An increased focus on farm-to-table living has spurred a rise in the development of agricultural neighborhoods.
As healthier lifestyle trends continue to gain ground, homebuilders are trying to cash in on consumer sentiment through the creation of “agrihoods.” From the beautiful shores of Ecuador and open pastures of Wyoming to the rolling hills of upstate New Jersey, agrihoods are allowing homeowners to enjoy greater connections to the earth and an enhanced sense of wellbeing.
For active agrihood communities like Oceanside Farms, wellness is a major inspiration behind its development. A luxury agrihood community in Puerto Cayo, Ecuador, Oceanside Farms provides an optimal mix of pristine beachfront environment with convenient access and amenity value.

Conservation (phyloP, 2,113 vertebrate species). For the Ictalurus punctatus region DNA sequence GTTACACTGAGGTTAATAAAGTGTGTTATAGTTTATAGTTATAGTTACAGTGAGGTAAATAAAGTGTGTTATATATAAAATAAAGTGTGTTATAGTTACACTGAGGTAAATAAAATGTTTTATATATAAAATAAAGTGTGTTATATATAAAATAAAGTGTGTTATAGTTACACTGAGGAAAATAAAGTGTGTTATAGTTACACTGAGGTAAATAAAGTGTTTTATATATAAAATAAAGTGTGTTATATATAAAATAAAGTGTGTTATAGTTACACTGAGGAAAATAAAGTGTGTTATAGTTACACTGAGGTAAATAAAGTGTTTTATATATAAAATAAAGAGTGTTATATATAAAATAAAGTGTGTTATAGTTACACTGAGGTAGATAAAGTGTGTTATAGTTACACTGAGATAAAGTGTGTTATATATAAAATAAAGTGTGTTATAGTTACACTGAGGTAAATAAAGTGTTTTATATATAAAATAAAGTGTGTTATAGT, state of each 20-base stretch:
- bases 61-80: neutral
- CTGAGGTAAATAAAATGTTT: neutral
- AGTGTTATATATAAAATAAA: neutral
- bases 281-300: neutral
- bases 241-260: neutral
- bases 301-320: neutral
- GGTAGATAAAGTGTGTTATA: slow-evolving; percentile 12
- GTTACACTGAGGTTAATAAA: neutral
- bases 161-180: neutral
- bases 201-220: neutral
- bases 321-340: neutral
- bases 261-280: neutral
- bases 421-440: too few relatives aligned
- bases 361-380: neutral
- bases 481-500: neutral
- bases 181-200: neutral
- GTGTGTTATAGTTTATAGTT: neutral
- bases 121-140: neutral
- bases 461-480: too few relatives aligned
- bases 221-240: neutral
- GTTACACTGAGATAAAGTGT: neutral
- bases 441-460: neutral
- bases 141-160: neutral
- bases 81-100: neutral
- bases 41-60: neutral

The development, according to co-founder Sean Kelly, was designed to offer a lifestyle that was unique on the levels of health and wellness. “By targeting this farm-to-table, dock-to-dish, wellness-driven lifestyle, we encompass the physical, mental and social value of our community and residents within it,” Kelly says.
Though the concept of an “agrihood” was not fully realized at that point, Kelly and co-founder Wendy Chan were able to realize their goals for Oceanside by designing the farm to remain accessible, and almost customizable, to residents through a variety of harvest privileges.
Residents can fully customize their lifestyle, from having seasonal selections brought to their door to reserving ergonomically designed growing beds where they can “place their hands in the soil and grow-their-own with pride,” says Kelly.
Oceanside Farms, Ecuador
Photo by Sean Kelly.
Photos by © Bushnell Photography.